World champion auctioneer moves beef in Billings

2014-07-23T00:00:00Z 2014-07-23T16:44:15Z World champion auctioneer moves beef in BillingsBy TOM LUTEY The Billings Gazette

It takes a pro to move 60,000 cattle across the auction block in less than 14 hours. It’s a black blur of brands and fur that leaves even good hands breathless.

But there are good hands and then there are best hands. At the two-day Billings Livestock Commission sale, which ended Tuesday, there were two world champion auctioneers, reigning world champion Blaine Lotz, of Edna, Kan., and 2009 world champ Ty Thompson, of Billings.

Brooks don’t babble as smoothly as Lotz auctioneers. You can listen closely to the 21-year-old phenom’s baritone cadence and never discover the point at which he pauses to catch his breath. He drew comparisons Tuesday, not to other auctioneers but to country music stars.

“He sounds like Randy Travis,” Ty Thompson said, grinning. “I told the audience Blaine and I are a lot alike. Both of us are slim. Both of us are good-looking.” The comparison drew some laughs. Thompson has 20 years on Lotz and not as many spare holes in his belt.

There are similarities. Thompson teaches at the Western College of Auctioneering, a small school located inside the Best Western ClockTower Inn that has turned out more than a few world champion livestock auctioneers.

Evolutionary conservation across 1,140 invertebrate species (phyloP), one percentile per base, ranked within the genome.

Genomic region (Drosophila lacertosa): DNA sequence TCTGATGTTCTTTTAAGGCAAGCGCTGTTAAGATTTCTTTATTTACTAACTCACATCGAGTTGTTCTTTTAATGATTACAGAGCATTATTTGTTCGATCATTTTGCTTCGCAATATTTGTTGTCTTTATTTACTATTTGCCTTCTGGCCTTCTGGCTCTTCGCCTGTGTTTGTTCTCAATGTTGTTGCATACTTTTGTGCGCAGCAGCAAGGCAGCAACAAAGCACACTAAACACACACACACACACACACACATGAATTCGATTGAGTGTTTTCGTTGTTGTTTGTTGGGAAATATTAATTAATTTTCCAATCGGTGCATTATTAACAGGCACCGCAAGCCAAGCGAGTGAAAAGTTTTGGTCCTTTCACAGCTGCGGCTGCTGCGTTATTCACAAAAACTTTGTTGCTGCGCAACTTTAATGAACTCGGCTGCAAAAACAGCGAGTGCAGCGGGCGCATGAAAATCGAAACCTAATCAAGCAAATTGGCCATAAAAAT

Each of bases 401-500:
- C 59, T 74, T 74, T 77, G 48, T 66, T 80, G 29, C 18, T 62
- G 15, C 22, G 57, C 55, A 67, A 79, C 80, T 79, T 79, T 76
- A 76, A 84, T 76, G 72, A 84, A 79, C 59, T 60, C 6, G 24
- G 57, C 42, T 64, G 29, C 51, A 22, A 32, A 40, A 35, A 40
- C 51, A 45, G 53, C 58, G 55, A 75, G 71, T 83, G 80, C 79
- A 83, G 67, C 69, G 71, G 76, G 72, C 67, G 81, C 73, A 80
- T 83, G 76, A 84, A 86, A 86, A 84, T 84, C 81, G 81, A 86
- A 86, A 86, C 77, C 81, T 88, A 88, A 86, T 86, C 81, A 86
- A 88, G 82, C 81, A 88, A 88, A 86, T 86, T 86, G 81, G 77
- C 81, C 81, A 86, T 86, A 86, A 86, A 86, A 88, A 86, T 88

Lotz enrolled in the college at age 15 and got a full-time auctioneering job at 17. He was a natural, the son of retired auctioneer Carla Lotz, who the day Blaine was born worked the sales barn right up until an hour before her water broke. Other kids had baby lullabies; Blaine Lotz had the stock-ticker cadence of the cattle sale.

Growing up, when Blaine Lotz wasn’t with his mother and auctioneering grandfather, Charlie Ross, he was with his father, Mike Lotz, an order buyer.

Order buyers travel an auction circuit placing bids for customers who may be several states away. They are the hired guns of the auction business.

What Lotz learned from those childhood days spent in sales barns from Arkansas to Oklahoma, was that an auctioneer’s performance could make or break a rancher financially. It was up to the auctioneer to make sure a consigner got what his cattle were worth in the brief flurry of bidding that can wrap a five or six-figure sale in a matter of minutes.

“Your responsibility is huge,” Lotz said. “You’re handling a consigner’s livelihood. Nowadays it’s worth so much money you got to realize this could be that consigner’s one and only paycheck of the year. It’s all in your hands.”

There were a lot of fortunes made at the Northern Livestock Video Auction 2014 Summertime Classic, which wrapped up Tuesday. Thompson said the auction sold 66,000 cattle, most of which will be delivered in late fall or early December. Ranchers are locking in prices now that are $500 to $600 a head better than they were a year ago.

The nation’s cattle population is as low as it’s been in 60 years, foreign demand for U.S. beef is up and Americans are putting beef in their shopping carts again after a few years of sluggish sales during the recession.  

Auction sales give sellers a way to discover market price without playing the commodities market, which appeals to ranchers, Thompson said.

For buyers, the auction sale is a way to lock in a cattle supply directly from the ranch. Prices are at historic highs and more than double what they were just five years ago.

Copyright 2014 The Billings Gazette. All rights reserved. This material may not be published, broadcast, rewritten or redistributed.

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